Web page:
Just five years ago, in August 1975, thousands of Japanese Saints assembled in Tokyo for the first area conference in Asia of The Church of Jesus Christ of Latter-day Saints. The meetings were held in the Budokan, a large public assembly hall centrally located in the heart of the metropolis and capable of seating thousands of people. On this memorable date, President Spencer W. Kimball opened the conference with the building filled to capacity and announced that a temple of the Lord would be built in Japan. As President Kimball made this announcement, the audience gasped and an excited murmur filled the air. Many of the Saints wept as they were filled with the spirit. They were witnessing the culmination of prayer, faith and hope. They envisioned where instructions from the Most High will be received, and will be so constructed as to enable all of the functions of the Priesthood to be fully exercised. They were witnessing the development of events which are unfolding in these latter days of fulfillment of prophecy.
With President Kimball’s announcement, the necessary steps were taken for the temple construction. Servants of the Lord were sent out to find a plot of land to build the temple. Several sites were considered and after much deliberation and prayer, it was decided that the temple would be located on the site of the old Tokyo Mission Home. This building and land had been purchased by the Church shortly after the end of World War II and had since been used by thousands of missionaries. For many of these missionaries, the old home was the first place they stayed upon arrival in Japan. Most would testify that many sacred and spiritual experiences were manifested here.
Seemingly this sacred and hallowed ground was divinely chosen for the construction of the House of the Lord. The site borders a beautifully landscaped Arisugawa Memorial Park along the eastern frontage separated only by a road leading from the Hiroo Subway Station which is just a few minutes walking distance away.
With the construction site selected and approved, design drawings were prepared under the direction of the church architect, Brother Emil B. Fetzer. As these were being drawn, people in Tokyo were busy gearing up for the months and years of difficult negotiations which would be necessary to obtain construction permits to build the temple in the Minami Azabu district, which is an affluent area of Tokyo with neighboring foreign diplomatic missions and embassies. Negotiations with area residents to gain approval for building the temple went slowly. Many of the local people worried about the effects the new building would have on life in the area. One big problem was conforming to the “Sunshine Law” in Tokyo, which requires a certain amount of compensation for any amount of sunlight which is lost due to the shadow cast by multi-story construction.
The months passed following President Kimball’s announcement. Months turned to years and two of the close neighbors continued to put up road blocks to impede the construction of the temple. Time and again word was passed among the Saints that everything was cleared and construction would soon begin. But new problems would arise which prevented the work from commencing. As an example, the church architects learned that the Japanese construction requirements were much more stringent in many respects than anticipated. This was mainly due to the frequency of earthquakes and typhoons in the islands of Japan. These building codes were found to be quite different from the customary standard codes and considerable additional study and architectural review were necessary to make sure that their plans did not conflict with the building codes of Japan.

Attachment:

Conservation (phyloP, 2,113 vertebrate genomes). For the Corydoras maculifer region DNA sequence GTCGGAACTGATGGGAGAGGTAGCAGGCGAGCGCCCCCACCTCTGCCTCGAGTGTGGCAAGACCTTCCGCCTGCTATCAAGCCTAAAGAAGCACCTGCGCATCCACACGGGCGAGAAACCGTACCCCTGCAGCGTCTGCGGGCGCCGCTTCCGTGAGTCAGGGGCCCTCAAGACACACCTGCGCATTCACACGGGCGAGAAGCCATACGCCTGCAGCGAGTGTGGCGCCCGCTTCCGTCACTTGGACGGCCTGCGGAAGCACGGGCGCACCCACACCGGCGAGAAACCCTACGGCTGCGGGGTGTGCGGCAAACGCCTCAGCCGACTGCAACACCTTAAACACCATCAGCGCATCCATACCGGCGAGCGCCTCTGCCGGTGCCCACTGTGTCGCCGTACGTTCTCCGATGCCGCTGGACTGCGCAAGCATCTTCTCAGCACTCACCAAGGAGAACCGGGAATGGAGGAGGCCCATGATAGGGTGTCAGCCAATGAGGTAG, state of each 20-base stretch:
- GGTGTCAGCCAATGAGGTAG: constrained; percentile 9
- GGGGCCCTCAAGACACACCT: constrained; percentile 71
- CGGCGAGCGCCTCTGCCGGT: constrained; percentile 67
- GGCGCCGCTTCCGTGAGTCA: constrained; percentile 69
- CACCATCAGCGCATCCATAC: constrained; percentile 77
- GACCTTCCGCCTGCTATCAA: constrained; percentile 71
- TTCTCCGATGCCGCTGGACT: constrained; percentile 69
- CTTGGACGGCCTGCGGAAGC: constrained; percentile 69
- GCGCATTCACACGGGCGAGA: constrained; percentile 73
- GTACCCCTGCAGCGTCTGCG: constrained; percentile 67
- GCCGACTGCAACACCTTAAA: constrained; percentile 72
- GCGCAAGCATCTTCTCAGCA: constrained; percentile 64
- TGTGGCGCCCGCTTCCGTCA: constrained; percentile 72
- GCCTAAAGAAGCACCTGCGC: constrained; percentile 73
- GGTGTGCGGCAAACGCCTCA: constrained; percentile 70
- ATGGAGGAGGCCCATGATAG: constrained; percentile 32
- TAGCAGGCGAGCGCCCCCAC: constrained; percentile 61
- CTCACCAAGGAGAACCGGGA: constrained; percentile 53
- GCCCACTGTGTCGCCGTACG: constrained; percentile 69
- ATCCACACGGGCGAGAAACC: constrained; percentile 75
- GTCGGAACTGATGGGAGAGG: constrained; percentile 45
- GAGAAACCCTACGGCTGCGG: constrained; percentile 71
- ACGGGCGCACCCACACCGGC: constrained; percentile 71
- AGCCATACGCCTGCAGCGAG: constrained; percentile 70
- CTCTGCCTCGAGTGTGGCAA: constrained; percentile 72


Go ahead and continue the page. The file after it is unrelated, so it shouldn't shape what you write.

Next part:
In the spring of 1978, the decision was made to commence with the construction of the Tokyo Temple, though there were still many problems to be resolved. There were pockets of resistance among some of the neighbors, but it was mandatory to have on record a “commencement of construction”. This phase of work though not fully designed was the only assurance that the temple could be constructed as designed by the Church architect. The structure included a full basement, four floors above ground and a 25 meter symbol tower built into the penthouse structure located on the temple roof to house the mechanical controls. The currently approved construction permit would expire if the design did not conform with any of the newly promulgated sunshine laws. We were concerned that all of our design plans would have to be abandoned and a completely new design of less stature would have to be drawn up. To realize benefits of time and effort expended in the past in planning and design, the decision of Brother McPhie, Director of Temples and Special Projects, to proceed was an answer to our prayers. Missionaries were vacated from the mission home to start preparation for the demolition work. Kajima Corporation was awarded the Tokyo Temple construction contract and the church issued a notice to proceed commencing March 10, 1978.